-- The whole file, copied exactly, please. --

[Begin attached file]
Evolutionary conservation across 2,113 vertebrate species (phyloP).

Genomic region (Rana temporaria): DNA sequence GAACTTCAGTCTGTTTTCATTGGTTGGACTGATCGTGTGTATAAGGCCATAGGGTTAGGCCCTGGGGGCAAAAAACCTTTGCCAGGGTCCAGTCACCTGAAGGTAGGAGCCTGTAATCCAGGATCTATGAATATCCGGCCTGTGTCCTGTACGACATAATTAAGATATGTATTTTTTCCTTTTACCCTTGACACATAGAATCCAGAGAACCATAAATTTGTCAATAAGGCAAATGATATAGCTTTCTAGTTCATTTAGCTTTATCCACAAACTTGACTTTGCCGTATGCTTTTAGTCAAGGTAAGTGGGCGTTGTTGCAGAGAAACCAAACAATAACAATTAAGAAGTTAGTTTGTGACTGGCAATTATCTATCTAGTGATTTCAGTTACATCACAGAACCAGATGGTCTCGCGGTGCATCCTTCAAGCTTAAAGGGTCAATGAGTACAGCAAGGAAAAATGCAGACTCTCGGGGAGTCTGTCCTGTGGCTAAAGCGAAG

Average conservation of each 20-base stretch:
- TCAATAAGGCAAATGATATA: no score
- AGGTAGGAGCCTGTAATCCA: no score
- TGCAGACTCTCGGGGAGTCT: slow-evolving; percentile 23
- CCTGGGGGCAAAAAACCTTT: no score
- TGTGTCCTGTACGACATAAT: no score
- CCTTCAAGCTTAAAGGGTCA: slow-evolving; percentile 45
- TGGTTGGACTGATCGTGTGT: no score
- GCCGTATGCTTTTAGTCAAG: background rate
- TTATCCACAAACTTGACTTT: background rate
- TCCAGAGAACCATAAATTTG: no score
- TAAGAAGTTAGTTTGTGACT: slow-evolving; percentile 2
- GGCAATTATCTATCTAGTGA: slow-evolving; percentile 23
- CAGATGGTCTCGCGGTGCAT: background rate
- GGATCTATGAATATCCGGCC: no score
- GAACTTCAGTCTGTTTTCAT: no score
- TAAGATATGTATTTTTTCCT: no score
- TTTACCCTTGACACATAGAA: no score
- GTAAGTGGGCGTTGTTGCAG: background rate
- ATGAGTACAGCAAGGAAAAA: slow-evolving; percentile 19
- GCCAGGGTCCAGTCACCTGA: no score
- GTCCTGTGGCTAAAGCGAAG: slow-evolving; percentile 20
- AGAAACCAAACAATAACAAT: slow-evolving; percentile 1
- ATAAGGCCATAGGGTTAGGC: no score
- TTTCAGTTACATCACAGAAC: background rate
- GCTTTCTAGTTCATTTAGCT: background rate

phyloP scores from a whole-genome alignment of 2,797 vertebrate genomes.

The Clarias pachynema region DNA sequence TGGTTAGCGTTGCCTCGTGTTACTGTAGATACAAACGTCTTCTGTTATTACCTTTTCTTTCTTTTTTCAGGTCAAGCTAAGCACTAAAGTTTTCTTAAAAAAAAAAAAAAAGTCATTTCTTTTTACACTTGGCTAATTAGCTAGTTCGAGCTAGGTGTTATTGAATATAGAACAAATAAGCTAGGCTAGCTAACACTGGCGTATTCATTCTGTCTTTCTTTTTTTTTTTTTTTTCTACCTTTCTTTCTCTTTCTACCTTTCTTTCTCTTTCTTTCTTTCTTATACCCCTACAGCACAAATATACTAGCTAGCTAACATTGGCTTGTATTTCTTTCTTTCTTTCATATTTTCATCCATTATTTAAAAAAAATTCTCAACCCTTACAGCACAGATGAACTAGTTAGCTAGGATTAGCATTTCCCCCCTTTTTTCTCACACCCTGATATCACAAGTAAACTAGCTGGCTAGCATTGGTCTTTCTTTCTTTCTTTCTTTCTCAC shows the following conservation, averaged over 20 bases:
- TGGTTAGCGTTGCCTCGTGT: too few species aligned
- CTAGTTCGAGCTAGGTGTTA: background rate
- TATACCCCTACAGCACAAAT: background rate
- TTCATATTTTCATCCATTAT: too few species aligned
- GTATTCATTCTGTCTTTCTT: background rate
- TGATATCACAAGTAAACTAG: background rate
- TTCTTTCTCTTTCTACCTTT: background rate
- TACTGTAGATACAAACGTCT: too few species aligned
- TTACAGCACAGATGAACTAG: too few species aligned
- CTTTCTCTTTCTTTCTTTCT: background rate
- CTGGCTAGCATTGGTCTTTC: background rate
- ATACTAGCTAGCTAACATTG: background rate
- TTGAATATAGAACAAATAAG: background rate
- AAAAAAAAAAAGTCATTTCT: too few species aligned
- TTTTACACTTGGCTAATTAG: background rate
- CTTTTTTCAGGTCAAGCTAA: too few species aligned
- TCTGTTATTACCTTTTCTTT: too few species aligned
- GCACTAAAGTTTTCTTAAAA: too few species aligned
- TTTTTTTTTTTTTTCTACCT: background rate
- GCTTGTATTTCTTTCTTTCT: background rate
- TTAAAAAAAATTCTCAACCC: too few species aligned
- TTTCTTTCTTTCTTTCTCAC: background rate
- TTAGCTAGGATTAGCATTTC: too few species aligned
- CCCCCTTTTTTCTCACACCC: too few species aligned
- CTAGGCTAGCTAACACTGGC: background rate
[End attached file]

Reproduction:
Evolutionary conservation across 2,113 vertebrate species (phyloP).

Genomic region (Rana temporaria): DNA sequence GAACTTCAGTCTGTTTTCATTGGTTGGACTGATCGTGTGTATAAGGCCATAGGGTTAGGCCCTGGGGGCAAAAAACCTTTGCCAGGGTCCAGTCACCTGAAGGTAGGAGCCTGTAATCCAGGATCTATGAATATCCGGCCTGTGTCCTGTACGACATAATTAAGATATGTATTTTTTCCTTTTACCCTTGACACATAGAATCCAGAGAACCATAAATTTGTCAATAAGGCAAATGATATAGCTTTCTAGTTCATTTAGCTTTATCCACAAACTTGACTTTGCCGTATGCTTTTAGTCAAGGTAAGTGGGCGTTGTTGCAGAGAAACCAAACAATAACAATTAAGAAGTTAGTTTGTGACTGGCAATTATCTATCTAGTGATTTCAGTTACATCACAGAACCAGATGGTCTCGCGGTGCATCCTTCAAGCTTAAAGGGTCAATGAGTACAGCAAGGAAAAATGCAGACTCTCGGGGAGTCTGTCCTGTGGCTAAAGCGAAG

Average conservation of each 20-base stretch:
- TCAATAAGGCAAATGATATA: no score
- AGGTAGGAGCCTGTAATCCA: no score
- TGCAGACTCTCGGGGAGTCT: slow-evolving; percentile 23
- CCTGGGGGCAAAAAACCTTT: no score
- TGTGTCCTGTACGACATAAT: no score
- CCTTCAAGCTTAAAGGGTCA: slow-evolving; percentile 45
- TGGTTGGACTGATCGTGTGT: no score
- GCCGTATGCTTTTAGTCAAG: background rate
- TTATCCACAAACTTGACTTT: background rate
- TCCAGAGAACCATAAATTTG: no score
- TAAGAAGTTAGTTTGTGACT: slow-evolving; percentile 2
- GGCAATTATCTATCTAGTGA: slow-evolving; percentile 23
- CAGATGGTCTCGCGGTGCAT: background rate
- GGATCTATGAATATCCGGCC: no score
- GAACTTCAGTCTGTTTTCAT: no score
- TAAGATATGTATTTTTTCCT: no score
- TTTACCCTTGACACATAGAA: no score
- GTAAGTGGGCGTTGTTGCAG: background rate
- ATGAGTACAGCAAGGAAAAA: slow-evolving; percentile 19
- GCCAGGGTCCAGTCACCTGA: no score
- GTCCTGTGGCTAAAGCGAAG: slow-evolving; percentile 20
- AGAAACCAAACAATAACAAT: slow-evolving; percentile 1
- ATAAGGCCATAGGGTTAGGC: no score
- TTTCAGTTACATCACAGAAC: background rate
- GCTTTCTAGTTCATTTAGCT: background rate

phyloP scores from a whole-genome alignment of 2,797 vertebrate genomes.

The Clarias pachynema region DNA sequence TGGTTAGCGTTGCCTCGTGTTACTGTAGATACAAACGTCTTCTGTTATTACCTTTTCTTTCTTTTTTCAGGTCAAGCTAAGCACTAAAGTTTTCTTAAAAAAAAAAAAAAAGTCATTTCTTTTTACACTTGGCTAATTAGCTAGTTCGAGCTAGGTGTTATTGAATATAGAACAAATAAGCTAGGCTAGCTAACACTGGCGTATTCATTCTGTCTTTCTTTTTTTTTTTTTTTTCTACCTTTCTTTCTCTTTCTACCTTTCTTTCTCTTTCTTTCTTTCTTATACCCCTACAGCACAAATATACTAGCTAGCTAACATTGGCTTGTATTTCTTTCTTTCTTTCATATTTTCATCCATTATTTAAAAAAAATTCTCAACCCTTACAGCACAGATGAACTAGTTAGCTAGGATTAGCATTTCCCCCCTTTTTTCTCACACCCTGATATCACAAGTAAACTAGCTGGCTAGCATTGGTCTTTCTTTCTTTCTTTCTTTCTCAC shows the following conservation, averaged over 20 bases:
- TGGTTAGCGTTGCCTCGTGT: too few species aligned
- CTAGTTCGAGCTAGGTGTTA: background rate
- TATACCCCTACAGCACAAAT: background rate
- TTCATATTTTCATCCATTAT: too few species aligned
- GTATTCATTCTGTCTTTCTT: background rate
- TGATATCACAAGTAAACTAG: background rate
- TTCTTTCTCTTTCTACCTTT: background rate
- TACTGTAGATACAAACGTCT: too few species aligned
- TTACAGCACAGATGAACTAG: too few species aligned
- CTTTCTCTTTCTTTCTTTCT: background rate
- CTGGCTAGCATTGGTCTTTC: background rate
- ATACTAGCTAGCTAACATTG: background rate
- TTGAATATAGAACAAATAAG: background rate
- AAAAAAAAAAAGTCATTTCT: too few species aligned
- TTTTACACTTGGCTAATTAG: background rate
- CTTTTTTCAGGTCAAGCTAA: too few species aligned
- TCTGTTATTACCTTTTCTTT: too few species aligned
- GCACTAAAGTTTTCTTAAAA: too few species aligned
- TTTTTTTTTTTTTTCTACCT: background rate
- GCTTGTATTTCTTTCTTTCT: background rate
- TTAAAAAAAATTCTCAACCC: too few species aligned
- TTTCTTTCTTTCTTTCTCAC: background rate
- TTAGCTAGGATTAGCATTTC: too few species aligned
- CCCCCTTTTTTCTCACACCC: too few species aligned
- CTAGGCTAGCTAACACTGGC: background rate